Costume Designer Kathleen Culebro did an amazing job outfitting the four characters to fit their personalities perfectly. Their costumes help set the tone and life stage of each of the characters and allow the audience relate to them and the struggle of finding oneself.

Lighting is designed by Fred Uebele and while it helps set the mood, there are a few scenes in which the actors could have used the spotlight versus a bright room. There is also a distracting fade at the end of act one when going between two apartment scenes. The most appropriate use of lighting comes with the full color of the background to show the anger of the scene when it is fully red as the characters struggle to find a place to go.

The sound design for this play is present, but not loud enough to allow it to set the mood of the scene. It leaves the audience wanting more, to not only hear it but to finish the scene to completion.

The staging within the production is off at points, with actorsbacks to the audience, making it difficult to fully take in the meaning of the scene. It is hard to gather the heat of the moment between Ruth and Astor after they have moved their relationship forward when you only see Ruth’s back and it is blocking Astor’s face.

Both Properties Designer, Megan Beddingfield, and Scenic Designer, Bob Lavallee, work miracles in the cozy venue to bring the true size of New York real estate to life. The audience feels the cramped quarters of the apartments, the lack of space and the few items that it takes to make a house a home.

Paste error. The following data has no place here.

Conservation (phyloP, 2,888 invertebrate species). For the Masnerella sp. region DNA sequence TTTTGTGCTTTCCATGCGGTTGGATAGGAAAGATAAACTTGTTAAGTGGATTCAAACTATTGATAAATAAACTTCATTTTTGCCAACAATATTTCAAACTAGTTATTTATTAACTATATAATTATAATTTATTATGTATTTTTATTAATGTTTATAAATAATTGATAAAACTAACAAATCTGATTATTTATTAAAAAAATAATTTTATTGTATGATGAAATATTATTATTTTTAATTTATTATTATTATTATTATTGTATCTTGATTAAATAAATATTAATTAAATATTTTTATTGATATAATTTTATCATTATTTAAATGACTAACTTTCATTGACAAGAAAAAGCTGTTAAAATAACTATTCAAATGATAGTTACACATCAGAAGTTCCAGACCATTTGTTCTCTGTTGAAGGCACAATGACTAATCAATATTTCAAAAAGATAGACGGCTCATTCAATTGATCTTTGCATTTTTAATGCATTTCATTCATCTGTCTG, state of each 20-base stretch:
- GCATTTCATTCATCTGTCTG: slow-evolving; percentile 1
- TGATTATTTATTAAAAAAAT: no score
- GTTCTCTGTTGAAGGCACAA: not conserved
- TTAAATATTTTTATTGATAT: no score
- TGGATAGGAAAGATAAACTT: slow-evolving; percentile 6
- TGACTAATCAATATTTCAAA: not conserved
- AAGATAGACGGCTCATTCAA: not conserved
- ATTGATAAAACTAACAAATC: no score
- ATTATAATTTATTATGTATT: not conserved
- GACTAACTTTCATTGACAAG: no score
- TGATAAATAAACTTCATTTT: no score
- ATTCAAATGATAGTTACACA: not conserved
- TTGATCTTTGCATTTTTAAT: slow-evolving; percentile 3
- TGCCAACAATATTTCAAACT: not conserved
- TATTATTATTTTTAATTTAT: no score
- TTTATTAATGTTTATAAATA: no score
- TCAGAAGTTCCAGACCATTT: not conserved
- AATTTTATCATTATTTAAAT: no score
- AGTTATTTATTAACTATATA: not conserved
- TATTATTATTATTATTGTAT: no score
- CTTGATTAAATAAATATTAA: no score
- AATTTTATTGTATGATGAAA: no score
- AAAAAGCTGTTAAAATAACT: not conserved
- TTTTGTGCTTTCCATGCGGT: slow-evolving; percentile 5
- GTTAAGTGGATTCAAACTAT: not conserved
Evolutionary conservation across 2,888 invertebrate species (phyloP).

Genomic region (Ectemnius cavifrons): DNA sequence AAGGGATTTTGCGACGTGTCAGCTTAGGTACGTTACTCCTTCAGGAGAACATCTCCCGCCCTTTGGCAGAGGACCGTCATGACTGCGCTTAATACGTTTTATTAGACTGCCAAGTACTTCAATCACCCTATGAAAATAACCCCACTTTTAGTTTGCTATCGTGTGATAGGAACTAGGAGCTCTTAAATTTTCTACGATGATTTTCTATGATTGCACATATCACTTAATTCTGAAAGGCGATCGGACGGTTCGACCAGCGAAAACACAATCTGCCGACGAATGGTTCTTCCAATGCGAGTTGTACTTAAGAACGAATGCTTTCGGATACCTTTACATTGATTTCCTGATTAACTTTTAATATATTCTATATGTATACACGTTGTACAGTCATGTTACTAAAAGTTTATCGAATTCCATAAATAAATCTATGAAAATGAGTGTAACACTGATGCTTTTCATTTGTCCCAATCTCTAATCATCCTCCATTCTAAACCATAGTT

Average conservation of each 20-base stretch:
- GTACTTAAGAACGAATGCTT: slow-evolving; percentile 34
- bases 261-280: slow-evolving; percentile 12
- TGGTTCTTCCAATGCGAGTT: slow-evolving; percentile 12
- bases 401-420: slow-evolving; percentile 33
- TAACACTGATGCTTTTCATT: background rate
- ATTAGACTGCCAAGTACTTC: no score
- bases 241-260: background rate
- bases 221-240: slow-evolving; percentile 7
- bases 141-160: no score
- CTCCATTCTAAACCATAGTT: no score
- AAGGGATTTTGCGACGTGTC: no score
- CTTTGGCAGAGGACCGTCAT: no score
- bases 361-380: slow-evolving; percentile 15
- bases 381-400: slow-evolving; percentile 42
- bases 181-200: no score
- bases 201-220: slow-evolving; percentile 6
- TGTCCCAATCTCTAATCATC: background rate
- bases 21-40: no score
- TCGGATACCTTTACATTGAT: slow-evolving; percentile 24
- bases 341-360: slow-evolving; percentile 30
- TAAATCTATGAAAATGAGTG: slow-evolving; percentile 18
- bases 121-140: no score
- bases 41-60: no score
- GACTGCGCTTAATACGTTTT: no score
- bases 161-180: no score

Overall, the four man crew does an amazing job moving the set around to hit each of the different scenes. At times, the scene is still being moved as the next scene’s dialogue begins, which is then lost in the distraction of the still moving set.

At the end of the show, not only are you left with a sense of closure of the search, but hope that all of the adventures you go on will get you to exactly where you are supposed to be.

Location, Location, Location. As Ruth, Astor, Bess, and Jesse all look for the perfect home, make sure that you find the perfect seat in this charming venue as well. It is general admission, so make sure to arrive early to get a center seat to not miss out on any of the action.

Amphibian Stage Productions
120 S. Main Street, Fort Worth, TX 76104

Runs through May 4th

Thursday, Friday, and Saturday at 8:00 pm, and Sunday at 2:00 pm.

Tickets are $33.00, $28.00 for seniors, and $18.00 for students.

For information and to purchase tickets, go to or call the box office at 817-923-3012.